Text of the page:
Structural and Exchange Components in Processes of Neighbourhood Change: A Social Mobility Approach

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    Abstract

    Neighbourhood socioeconomic change is a complex phenomenon which is driven by multiple processes. Most research has focused on the role of urban-level processes, which lead to an exchange of relative positions among neighbourhoods of a single metropolitan area. Consequently, the effects of structural processes on neighbourhood socioeconomic change, such as overall income growth or decline, and increasing inequality, have been neglected. This is reflected in the standard methodological practices; the common measures of neighbourhood change exclude the effect of overall growth or decline and confound the effects of urban processes with the effect of increase in inequality. This paper proposes a method that was originally developed for understanding income mobility of individuals, to decompose total neighbourhood socioeconomic change measured in absolute terms into its contributing components. The approach enables to take account of all processes that generate neighbourhood socioeconomic change, while distinguishing between them. The method is demonstrated in an empirical analysis of neighbourhood socioeconomic change across 22 metropolitan areas in the US. The findings indicate that structural processes can be most substantial in generating change. Neighbourhood socioeconomic change in ‘superstar cities’ is mostly generated by the growth in overall incomes, with a relatively low contribution of increasing inequality. Conversely, in declining cities it is mostly driven by overall decline and increasing inequality. An additional finding relates to the interaction between urban processes and increasing inequality. These processes work in opposite directions such that any increase in positions of low-income neighbourhoods can be totally offset by an income decrease due to increasing inequality.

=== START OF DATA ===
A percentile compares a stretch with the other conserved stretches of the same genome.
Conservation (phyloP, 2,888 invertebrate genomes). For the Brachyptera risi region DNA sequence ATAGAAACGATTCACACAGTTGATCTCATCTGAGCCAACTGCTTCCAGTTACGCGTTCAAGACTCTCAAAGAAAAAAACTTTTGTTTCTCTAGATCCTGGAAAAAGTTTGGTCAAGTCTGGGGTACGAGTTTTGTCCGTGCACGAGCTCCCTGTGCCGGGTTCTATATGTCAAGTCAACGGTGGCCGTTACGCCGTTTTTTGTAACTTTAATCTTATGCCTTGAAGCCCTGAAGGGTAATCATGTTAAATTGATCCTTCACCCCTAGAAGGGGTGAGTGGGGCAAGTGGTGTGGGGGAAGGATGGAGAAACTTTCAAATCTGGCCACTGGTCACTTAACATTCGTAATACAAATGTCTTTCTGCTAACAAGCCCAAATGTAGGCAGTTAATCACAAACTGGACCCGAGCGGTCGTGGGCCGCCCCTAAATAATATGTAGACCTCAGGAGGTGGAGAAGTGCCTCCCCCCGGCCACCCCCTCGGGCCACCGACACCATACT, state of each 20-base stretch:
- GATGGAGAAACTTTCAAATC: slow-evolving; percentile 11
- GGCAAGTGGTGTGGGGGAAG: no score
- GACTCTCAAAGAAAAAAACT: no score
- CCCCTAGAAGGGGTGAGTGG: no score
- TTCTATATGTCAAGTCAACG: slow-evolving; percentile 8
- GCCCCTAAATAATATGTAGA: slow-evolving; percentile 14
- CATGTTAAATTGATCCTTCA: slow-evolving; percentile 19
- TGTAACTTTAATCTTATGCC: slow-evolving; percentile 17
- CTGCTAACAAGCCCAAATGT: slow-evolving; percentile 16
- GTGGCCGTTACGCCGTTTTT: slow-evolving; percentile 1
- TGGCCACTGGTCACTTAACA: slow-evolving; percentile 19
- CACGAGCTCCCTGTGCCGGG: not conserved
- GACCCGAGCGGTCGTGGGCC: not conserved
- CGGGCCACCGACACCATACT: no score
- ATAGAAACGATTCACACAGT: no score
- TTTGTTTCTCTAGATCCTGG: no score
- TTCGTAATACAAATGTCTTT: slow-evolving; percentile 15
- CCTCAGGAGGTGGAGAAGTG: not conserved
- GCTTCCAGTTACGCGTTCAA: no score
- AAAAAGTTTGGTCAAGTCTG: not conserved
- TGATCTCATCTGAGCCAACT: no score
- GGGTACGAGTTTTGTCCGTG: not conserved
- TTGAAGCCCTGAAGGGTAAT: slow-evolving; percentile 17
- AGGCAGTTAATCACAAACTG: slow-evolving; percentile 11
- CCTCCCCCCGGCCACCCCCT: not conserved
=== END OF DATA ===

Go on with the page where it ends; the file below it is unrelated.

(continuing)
Original languageEnglish
    Pages (from-to)1-21
    Number of pages21
    JournalApplied Spatial Analysis and Policy (online)
    DOIs
    Publication statusE-pub ahead of print - 19 Jan 2018

    Keywords

    • Absolute change
    • Inequality
    • Neighbourhood change
    • Relative change
    • Structural processes
    • Urban change

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